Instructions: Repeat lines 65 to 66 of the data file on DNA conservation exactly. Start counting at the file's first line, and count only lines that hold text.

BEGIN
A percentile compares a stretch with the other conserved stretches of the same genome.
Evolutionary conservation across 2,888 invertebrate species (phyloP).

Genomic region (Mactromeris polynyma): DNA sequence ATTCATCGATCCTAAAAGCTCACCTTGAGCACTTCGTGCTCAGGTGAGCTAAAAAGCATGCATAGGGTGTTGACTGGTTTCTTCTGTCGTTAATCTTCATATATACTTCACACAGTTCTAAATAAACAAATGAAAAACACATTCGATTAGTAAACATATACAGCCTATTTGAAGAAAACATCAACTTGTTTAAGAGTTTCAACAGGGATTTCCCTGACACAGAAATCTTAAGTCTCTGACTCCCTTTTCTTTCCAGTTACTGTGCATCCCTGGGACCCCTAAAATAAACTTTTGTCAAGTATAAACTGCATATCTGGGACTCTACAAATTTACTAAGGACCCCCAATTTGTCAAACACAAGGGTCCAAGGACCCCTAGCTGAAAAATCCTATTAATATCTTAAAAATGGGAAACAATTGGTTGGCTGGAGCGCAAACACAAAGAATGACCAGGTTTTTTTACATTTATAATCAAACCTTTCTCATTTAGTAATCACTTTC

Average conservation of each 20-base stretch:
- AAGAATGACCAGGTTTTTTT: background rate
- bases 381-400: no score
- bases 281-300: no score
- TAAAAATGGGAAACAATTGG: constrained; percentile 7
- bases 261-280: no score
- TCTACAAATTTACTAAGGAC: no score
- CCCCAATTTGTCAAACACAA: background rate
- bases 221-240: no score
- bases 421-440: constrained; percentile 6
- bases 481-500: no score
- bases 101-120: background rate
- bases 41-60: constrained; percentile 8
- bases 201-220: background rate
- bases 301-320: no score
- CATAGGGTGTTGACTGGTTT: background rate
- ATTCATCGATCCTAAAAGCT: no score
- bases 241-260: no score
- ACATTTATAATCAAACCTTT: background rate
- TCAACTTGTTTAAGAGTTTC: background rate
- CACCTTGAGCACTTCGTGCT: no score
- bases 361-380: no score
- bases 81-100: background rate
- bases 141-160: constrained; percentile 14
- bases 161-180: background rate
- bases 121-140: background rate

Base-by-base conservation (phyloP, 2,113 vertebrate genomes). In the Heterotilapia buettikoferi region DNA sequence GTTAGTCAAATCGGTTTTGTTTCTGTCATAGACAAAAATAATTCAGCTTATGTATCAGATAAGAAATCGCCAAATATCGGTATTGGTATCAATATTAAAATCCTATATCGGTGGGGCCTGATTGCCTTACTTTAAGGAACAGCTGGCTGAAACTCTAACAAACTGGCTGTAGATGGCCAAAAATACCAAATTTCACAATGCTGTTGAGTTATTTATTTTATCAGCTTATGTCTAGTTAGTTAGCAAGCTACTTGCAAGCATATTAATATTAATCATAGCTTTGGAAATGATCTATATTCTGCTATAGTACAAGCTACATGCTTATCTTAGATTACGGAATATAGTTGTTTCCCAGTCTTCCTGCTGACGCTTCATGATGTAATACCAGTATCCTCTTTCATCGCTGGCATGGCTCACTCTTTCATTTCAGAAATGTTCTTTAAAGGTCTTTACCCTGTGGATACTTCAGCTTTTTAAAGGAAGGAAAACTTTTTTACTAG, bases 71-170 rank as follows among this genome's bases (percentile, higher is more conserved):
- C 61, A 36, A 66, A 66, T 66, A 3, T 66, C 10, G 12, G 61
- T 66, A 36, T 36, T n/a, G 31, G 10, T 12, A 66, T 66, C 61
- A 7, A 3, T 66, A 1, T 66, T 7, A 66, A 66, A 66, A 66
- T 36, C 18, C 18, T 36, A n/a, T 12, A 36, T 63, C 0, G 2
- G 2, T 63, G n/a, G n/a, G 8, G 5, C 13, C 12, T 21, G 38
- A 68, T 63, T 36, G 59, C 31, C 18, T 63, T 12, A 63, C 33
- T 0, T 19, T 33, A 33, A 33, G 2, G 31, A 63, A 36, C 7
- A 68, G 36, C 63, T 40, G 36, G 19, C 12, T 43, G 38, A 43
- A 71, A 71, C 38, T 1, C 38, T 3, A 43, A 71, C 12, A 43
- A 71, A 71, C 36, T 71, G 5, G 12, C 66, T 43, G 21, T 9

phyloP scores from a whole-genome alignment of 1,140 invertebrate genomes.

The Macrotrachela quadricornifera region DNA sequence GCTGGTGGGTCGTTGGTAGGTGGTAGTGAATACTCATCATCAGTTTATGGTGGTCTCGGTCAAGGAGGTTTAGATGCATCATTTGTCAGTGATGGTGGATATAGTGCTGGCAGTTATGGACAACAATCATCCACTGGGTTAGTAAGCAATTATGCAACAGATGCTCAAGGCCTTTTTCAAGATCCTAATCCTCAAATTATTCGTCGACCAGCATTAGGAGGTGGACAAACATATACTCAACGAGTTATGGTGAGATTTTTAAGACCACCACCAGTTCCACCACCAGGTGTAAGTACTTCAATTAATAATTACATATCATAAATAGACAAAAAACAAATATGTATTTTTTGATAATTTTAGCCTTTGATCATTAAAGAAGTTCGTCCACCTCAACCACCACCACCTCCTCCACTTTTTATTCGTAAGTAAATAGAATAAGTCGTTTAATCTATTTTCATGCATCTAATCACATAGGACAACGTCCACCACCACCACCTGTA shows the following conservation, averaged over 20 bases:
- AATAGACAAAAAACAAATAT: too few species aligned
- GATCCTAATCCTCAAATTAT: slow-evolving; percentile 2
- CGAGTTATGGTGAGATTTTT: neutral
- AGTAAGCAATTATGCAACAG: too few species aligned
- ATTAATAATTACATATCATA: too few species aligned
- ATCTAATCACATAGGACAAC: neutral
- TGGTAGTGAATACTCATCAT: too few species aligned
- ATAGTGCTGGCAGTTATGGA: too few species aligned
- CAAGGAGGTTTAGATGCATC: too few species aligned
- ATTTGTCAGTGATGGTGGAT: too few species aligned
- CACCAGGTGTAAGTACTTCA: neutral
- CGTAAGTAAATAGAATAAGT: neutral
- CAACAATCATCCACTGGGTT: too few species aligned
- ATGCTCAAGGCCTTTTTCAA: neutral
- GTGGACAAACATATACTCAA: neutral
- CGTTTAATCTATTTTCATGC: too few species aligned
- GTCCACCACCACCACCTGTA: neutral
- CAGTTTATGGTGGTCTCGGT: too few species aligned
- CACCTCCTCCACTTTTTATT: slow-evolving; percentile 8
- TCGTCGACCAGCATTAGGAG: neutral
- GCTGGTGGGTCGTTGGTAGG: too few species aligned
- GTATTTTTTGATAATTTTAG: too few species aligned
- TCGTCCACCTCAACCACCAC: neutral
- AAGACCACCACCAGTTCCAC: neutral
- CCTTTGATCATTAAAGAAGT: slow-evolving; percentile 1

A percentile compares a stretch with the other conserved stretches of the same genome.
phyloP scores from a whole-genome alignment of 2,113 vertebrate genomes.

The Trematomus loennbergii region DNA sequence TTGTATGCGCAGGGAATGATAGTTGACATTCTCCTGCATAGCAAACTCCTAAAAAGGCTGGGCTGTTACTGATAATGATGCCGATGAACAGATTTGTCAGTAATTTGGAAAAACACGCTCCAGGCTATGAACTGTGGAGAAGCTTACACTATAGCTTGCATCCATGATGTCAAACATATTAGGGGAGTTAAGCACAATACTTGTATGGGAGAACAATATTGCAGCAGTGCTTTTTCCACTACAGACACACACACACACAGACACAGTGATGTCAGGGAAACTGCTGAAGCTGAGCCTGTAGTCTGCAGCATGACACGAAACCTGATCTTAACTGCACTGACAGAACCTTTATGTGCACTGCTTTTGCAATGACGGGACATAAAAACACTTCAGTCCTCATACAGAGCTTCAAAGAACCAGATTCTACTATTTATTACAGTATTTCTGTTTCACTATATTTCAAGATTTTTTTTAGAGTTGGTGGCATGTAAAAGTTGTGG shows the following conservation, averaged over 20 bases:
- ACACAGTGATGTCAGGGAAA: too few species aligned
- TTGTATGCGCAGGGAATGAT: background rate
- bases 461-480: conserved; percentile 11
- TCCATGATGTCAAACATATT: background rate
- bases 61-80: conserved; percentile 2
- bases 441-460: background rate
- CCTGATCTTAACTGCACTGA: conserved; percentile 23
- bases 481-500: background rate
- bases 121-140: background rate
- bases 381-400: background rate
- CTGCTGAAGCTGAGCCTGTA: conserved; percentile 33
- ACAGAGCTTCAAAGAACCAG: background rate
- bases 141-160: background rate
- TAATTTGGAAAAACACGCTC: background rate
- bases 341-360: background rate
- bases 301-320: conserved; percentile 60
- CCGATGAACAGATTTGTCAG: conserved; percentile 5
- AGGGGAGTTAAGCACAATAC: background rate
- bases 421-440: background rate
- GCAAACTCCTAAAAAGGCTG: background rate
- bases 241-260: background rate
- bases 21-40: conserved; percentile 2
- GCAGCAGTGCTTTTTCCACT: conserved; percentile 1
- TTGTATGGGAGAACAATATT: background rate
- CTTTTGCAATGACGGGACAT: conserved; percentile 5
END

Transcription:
- TCGTCCACCTCAACCACCAC: neutral
- AAGACCACCACCAGTTCCAC: neutral